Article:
Businesses not included in phase three may be able to operate while modifying their operations and by observing orders as described in the Renewed and revised Mandatory Order COVID-19.

Businesses who require clarifications can contact the Business Navigator service by phone at 1-833-799-7966 or by email [email protected].   

The lifting of measures will be re-evaluated based on the latest information from New Brunswick’s Chief Public Health Office. Decisions during each phase will be based on public health evidence and continuous monitoring. If there are concerns about moving into a next phase, progress will be slowed, halted or even reversed to continue to protect the health and safety.

What compliance issues and provincial standards do I need to follow as I reopen my business?

As different types of businesses are allowed to reopen in phases, your business must create and implement a Pandemic Operational plan:

  • The plan must follow the recommendations and requirements of the Mandatory Order for COVID-19;
  • The plan must outline how your business will manage the safe opening & operation of business;
  • The plan should be adapted and include sector specific measures put forward by government;
  • A copy of the plan must be present at the workplace and available for review by government officials. Public Health Inspectors, WorkSafe NB or the Department of Public Safety may perform unannounced or pre-scheduled visits at your place of business.

Also, your business must have completed a risk assessment to determine the engineering, administrative controls and/or PPE controls necessary to mitigate the risk of COVID-19 exposure.

Occupational Health and Safety Act and Regulation Requirements must be discussed with employees:

  • Responsibilities under the OHS Act and regulations;
  • Three rights under the OHS Act;
  • Employees must receive orientation, information and training on the new policies and processes implemented regarding COVID-19;
  • Employee training on the work refusal process must be provided;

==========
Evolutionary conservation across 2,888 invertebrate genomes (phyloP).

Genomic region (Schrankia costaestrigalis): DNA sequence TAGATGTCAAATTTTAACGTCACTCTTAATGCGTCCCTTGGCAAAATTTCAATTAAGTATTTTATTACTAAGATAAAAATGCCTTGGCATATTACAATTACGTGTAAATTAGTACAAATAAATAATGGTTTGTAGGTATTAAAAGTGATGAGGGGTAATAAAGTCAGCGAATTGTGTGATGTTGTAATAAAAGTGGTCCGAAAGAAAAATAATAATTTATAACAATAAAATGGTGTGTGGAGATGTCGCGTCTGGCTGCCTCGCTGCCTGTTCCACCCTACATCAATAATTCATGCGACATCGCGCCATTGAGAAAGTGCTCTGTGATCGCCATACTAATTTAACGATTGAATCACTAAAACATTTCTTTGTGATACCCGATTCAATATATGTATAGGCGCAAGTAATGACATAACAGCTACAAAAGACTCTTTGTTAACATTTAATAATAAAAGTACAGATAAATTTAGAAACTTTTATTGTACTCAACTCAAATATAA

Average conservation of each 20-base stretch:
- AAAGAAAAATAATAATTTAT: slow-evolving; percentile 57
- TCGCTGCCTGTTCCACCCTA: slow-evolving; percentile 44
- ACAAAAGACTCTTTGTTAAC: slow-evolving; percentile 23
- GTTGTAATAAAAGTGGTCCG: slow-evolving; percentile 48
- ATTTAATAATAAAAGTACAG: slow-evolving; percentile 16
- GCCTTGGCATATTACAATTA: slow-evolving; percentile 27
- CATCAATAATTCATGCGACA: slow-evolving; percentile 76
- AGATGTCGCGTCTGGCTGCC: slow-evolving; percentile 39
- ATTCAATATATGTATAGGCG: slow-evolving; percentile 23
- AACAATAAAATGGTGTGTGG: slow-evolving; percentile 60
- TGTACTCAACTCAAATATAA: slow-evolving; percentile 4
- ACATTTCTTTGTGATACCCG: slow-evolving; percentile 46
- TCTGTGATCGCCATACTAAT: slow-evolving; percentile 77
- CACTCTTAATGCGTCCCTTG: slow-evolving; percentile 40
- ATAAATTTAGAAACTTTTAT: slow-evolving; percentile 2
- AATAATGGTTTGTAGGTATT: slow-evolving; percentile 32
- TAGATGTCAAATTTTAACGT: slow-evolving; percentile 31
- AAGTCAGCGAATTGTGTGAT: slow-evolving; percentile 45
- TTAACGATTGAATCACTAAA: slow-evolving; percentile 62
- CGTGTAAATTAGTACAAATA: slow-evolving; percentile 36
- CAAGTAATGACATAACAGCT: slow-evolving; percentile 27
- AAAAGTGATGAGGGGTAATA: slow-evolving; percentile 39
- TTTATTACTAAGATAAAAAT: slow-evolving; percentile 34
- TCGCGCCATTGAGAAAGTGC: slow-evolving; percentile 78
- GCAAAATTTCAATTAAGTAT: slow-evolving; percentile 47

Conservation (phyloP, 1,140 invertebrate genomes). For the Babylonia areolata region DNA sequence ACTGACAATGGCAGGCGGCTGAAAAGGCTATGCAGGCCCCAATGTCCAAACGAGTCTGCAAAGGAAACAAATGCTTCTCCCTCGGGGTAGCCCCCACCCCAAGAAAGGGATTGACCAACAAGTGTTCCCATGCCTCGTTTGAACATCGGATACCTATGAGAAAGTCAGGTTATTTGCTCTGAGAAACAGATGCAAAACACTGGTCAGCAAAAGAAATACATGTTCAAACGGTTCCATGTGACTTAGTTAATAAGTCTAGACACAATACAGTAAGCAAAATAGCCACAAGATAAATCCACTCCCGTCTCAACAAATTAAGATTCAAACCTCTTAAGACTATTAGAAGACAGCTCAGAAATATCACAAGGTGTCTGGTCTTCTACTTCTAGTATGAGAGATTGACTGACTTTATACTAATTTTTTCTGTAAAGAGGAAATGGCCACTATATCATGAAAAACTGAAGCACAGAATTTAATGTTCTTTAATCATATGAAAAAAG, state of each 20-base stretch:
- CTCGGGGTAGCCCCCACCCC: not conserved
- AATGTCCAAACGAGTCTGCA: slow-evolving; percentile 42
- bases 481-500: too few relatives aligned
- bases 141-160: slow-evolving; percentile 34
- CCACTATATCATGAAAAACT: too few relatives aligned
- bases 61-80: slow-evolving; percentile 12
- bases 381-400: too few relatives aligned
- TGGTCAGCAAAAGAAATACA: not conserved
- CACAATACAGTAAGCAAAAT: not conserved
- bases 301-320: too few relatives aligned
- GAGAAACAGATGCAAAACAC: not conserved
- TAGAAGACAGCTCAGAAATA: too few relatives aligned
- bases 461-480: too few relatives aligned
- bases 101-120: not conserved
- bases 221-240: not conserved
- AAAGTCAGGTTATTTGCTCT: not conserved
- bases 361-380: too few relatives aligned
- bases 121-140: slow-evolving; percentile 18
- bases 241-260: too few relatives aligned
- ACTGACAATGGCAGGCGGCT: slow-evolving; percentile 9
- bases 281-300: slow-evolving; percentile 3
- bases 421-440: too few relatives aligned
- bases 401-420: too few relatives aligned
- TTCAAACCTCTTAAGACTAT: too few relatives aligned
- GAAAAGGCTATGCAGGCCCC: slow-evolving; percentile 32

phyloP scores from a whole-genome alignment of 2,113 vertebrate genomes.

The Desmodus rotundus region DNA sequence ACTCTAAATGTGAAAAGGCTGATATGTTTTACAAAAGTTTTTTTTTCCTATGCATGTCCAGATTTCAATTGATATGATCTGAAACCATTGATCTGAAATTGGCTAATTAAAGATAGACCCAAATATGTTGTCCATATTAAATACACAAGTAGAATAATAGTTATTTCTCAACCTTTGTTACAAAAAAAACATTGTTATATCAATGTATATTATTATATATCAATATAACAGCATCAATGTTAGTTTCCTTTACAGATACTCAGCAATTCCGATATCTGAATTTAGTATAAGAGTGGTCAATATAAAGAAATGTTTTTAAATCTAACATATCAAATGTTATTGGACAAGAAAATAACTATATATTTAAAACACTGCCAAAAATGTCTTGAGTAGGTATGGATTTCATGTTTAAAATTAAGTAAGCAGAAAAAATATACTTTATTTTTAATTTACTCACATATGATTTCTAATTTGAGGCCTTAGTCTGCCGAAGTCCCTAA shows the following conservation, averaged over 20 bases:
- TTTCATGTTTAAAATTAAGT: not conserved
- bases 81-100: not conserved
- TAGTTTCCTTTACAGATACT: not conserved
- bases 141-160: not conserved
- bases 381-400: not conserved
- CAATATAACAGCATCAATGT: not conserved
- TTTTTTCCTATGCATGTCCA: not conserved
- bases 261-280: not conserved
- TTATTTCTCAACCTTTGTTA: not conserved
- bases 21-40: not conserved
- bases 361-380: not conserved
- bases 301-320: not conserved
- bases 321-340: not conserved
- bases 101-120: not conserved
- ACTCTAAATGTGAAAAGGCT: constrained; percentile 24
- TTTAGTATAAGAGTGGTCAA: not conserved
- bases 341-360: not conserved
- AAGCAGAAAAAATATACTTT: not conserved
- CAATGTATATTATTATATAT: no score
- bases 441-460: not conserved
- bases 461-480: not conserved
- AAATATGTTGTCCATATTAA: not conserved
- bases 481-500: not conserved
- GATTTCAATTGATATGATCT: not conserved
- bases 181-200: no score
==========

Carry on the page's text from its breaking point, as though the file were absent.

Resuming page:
• Supervisors need to be knowledgeable of guidelines and processes established by Public Health;
  • Employees need to receive information, instruction and training on the personal protective equipment required to protect against COVID-19 when appropriate;
  • The proper personal protective equipment needs to be made available and maintained when appropriate;
  • Competent and sufficient supervision must be in place to ensure employees are complying with policies, procedures and processes is in place.

All employees must be informed of the requirement to co-operate with Public Health if there is a suspected or confirmed case of COVID-19 in the workplace.
 
Resources:

What are my employees' health and safety rights?

The Occupational Health and Safety Act requires all employers to take all reasonable precautions to protect the health and safety of workers. An employee has the right to participate by providing feedback to their employer, the right to know hazards that they may be exposed to, and the right to refuse working in unsafe environment.

My business can be open. How do I recall my employees?

Provide employees with as much notice as you can. You can send a registered letter to your employee letting them know the date of their next shift, hours, along with any relevant information they need such as a contact person they can reach out to, like a supervisor, if they have any questions or concerns.

What if my employees are refusing work due to COVID-19 concerns?

Employees have the right to refuse working under what they consider an unsafe environment. If this is the case, remind your employees of the preventive measures that have been put in place, and the safety products available to them. Communicate to the employee that their safety is your priority. 

You may choose to reassign work, perhaps allowing them to work from home. In this case, the employee must receive the same wages and benefits as they would have received under their previous assignment. There is a work refusal process, which may include calling a WorkSafeNB inspector to ensure safety of employee and confirm if your preventative measures are up to the standards. Please contact us for further details on this topic.